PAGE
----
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Overwatch: Widowmaker nerf being discussed thanks to “frustration”

by Joey Davidson | June 9, 2016June 9, 2016 9:20 am PDT

Another day, another discussion about nerfing in Overwatch. This time, the hero in question is the sniper, Widowmaker.

Game Director Jeff Kaplan responded to some complaints on the Battle.net forums with a rather unspecific replay. Here’s exactly what he said.

Widowmaker is on our radar. We are discussing her. We have some internal experiments going to see if we can keep her viable while lowering the frustration threshold a little bit. Right now, this is just exploration. If something more comes of it, we’ll let you know.

What are users complaining about? The forum post mentions her powerful SMG, bodyshots that result in big damage, a quiet ultimate and her shots recharging to quickly. All of that likely falls under what Kaplan calls “the frustration threshold.”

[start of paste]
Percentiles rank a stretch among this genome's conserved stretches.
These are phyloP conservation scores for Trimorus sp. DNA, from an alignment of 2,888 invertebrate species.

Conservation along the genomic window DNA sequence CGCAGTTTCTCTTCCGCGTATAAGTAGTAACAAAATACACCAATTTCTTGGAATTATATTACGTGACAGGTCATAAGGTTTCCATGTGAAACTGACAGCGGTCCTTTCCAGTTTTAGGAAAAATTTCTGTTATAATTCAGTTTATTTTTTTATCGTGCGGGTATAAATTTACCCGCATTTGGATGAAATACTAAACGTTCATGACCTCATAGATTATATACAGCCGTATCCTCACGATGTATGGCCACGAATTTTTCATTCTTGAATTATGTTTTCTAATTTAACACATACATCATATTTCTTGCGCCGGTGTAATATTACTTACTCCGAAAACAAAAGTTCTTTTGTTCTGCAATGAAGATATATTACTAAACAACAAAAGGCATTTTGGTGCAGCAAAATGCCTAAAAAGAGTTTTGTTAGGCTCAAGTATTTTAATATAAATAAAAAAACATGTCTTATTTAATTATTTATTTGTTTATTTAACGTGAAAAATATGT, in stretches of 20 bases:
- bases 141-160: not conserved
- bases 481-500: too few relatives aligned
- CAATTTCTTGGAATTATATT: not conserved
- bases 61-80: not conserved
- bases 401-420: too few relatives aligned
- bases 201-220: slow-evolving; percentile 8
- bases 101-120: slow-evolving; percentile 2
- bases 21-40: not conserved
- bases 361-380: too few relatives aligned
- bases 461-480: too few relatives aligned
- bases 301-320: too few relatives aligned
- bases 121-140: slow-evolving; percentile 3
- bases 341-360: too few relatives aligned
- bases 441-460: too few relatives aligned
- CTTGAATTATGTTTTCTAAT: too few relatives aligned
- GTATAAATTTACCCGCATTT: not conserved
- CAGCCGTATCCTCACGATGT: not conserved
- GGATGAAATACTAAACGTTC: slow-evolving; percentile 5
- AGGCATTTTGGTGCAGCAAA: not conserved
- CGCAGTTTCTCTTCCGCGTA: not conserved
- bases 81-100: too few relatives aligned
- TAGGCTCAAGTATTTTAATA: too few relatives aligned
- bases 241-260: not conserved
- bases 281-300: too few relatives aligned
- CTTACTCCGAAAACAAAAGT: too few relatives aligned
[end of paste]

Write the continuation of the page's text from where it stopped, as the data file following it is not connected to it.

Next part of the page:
The only thing that really upsets me about Widowmaker has to do with a combination of her precision and each heroes head hitbox. What do I mean? Each hero has a hitbox that actually extends a bit beyond the action model of their head. That is, if you were to shoot an empty space right next to a hero’s head, you’ll still get a headshot because of the hitbox. This is especially frustrating when it comes to both Widowmaker and Hanzo, the two snipers in the game. If you hide behind a wall or in other cover, you can still be shot without being visible thanks to the hitbox size.

Cover, in my opinion, should reduce the size of the hitbox. It makes sense when everything’s frantic and characters are zipping about in open space, but if I actively take cover in a firefight, I shouldn’t be punished by my invisible yet impossibly large hitbox.

Should Widowmaker be altered in other ways? Her ultimate call out could be louder, I guess, but I’m fine with her beyond that.

Battle.net

Joey Davidson

Joey Davidson leads the gaming department here on TechnoBuffalo. He's been covering games online for more than 10 years, and he's a lover of all...

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